The shocking reality of Viadeo’s current market cap

Oct 30, 2014
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After their disappointing IPO earlier this year – stock has dropped from 17€/share to roughly 7.20€/share at the opening bell this morning –  Viadeo’s really been struggling on the Euronext stock market. Competition with LinkedIn has stiffened, and while private investors may be happy to offload Viadeo onto the public market, some simple math suggests that ‘wall street’ doesn’t see much value in this newly public company.

If you assume that the Market Cap of Viadeo is based on the total amount of money raised by private investors, plus the value (or future value) created by the company:

 Market Cap = Sum of Funds Raised + Value Created by the Company
   ~€75 M   = ~ €50M (Ventures)   + ~€25M (IPO) + Value
   ~€75 M   = ~ €75M + Value
    Value   = ~ €0

This week, the market capitalization of the company is ~€75 million; however, taking into account the ~€25 Million that the company raised in its IPO and the ~€50 Million that the company raised from private investors, we see that the market cap of Viado is nothing more than the sum of the money the company has raised to date.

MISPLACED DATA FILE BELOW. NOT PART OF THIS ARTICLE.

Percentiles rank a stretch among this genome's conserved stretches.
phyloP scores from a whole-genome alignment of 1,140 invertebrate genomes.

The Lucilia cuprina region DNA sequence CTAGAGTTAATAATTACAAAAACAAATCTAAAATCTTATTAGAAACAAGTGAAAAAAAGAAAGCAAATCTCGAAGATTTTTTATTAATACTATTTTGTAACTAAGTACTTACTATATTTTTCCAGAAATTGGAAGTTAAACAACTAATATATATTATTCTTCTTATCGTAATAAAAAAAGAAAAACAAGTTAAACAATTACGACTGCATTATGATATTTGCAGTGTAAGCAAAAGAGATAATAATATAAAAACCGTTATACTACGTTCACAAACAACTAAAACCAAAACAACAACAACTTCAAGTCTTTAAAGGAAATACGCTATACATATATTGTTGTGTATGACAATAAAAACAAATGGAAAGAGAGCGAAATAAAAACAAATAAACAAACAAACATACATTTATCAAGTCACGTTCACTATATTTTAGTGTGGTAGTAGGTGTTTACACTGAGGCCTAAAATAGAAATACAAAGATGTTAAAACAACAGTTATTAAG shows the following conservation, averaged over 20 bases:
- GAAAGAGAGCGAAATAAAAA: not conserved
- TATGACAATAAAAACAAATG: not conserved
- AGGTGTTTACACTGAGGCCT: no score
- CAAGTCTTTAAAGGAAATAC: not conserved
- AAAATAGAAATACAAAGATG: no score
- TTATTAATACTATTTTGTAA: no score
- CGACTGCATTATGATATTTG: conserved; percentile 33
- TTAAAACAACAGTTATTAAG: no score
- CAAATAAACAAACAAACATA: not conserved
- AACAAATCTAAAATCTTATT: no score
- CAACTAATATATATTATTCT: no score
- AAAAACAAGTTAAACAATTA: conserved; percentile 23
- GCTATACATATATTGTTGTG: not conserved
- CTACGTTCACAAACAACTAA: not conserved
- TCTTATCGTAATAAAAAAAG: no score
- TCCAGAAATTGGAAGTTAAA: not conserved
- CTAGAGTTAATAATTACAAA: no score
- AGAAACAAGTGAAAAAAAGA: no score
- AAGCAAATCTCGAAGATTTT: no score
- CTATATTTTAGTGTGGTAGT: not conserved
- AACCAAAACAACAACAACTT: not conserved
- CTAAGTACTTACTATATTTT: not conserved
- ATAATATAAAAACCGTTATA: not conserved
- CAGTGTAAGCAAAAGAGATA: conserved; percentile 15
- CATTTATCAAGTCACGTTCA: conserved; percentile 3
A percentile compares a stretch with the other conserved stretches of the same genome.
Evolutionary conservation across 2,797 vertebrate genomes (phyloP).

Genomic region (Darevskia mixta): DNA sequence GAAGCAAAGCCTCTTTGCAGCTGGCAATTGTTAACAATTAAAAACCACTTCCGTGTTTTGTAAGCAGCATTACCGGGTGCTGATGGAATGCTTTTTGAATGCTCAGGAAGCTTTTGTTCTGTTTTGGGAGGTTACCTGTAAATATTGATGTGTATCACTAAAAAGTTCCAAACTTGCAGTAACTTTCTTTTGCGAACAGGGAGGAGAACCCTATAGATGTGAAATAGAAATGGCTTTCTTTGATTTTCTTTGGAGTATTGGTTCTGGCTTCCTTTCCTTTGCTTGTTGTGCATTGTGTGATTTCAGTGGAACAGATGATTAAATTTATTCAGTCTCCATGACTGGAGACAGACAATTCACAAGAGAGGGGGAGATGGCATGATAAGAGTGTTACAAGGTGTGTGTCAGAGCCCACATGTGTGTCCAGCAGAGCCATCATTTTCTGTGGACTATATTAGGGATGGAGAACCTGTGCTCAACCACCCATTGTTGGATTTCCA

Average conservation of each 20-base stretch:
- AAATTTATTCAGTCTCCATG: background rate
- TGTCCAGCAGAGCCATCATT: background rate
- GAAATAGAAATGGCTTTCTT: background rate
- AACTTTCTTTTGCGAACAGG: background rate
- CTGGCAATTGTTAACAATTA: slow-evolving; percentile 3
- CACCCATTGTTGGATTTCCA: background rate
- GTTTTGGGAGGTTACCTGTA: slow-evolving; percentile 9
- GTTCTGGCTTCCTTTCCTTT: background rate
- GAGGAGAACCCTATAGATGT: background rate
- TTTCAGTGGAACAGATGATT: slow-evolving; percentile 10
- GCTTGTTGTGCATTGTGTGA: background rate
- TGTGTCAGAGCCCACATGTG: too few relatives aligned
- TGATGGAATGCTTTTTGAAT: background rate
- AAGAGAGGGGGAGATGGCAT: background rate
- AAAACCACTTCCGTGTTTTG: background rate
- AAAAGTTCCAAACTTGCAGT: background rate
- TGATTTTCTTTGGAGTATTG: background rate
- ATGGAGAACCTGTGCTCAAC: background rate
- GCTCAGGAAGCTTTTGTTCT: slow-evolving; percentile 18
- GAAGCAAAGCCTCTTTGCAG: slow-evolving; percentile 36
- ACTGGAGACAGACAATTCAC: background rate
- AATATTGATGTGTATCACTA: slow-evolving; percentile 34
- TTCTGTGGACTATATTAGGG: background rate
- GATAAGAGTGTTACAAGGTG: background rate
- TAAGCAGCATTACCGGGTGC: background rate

In other words, ‘Wall Street’ thinks Viadeo is worthless.

Viadeo is going to need a serious make-over if it hopes to find a place in the digital economy. One of the biggest issues that ‘local’ professional networks are dealing with is that, as the global economy & Internet-enabled economy spreads to every sector around the world, professionals in key companies in any sector are choosing LinkedIn, largely for its international reach and network effect (it’s already publicly demonstrated its ability to seduce top CEOs and Leaders through its LinkedIn Influencers program). The trick-down effect is that anyone who wants to be those people, or who is N-1 in their company, will also go to LinkedIn. And this carries down through middle management all the way down to interns.

Viadeo is still generating significant revenue today; however, it seems that the revenue generated just doesn’t compensate for the money they’ve spent to date, or Wall Street’s opinion of whether that revenue will grow or srhink in the coming months.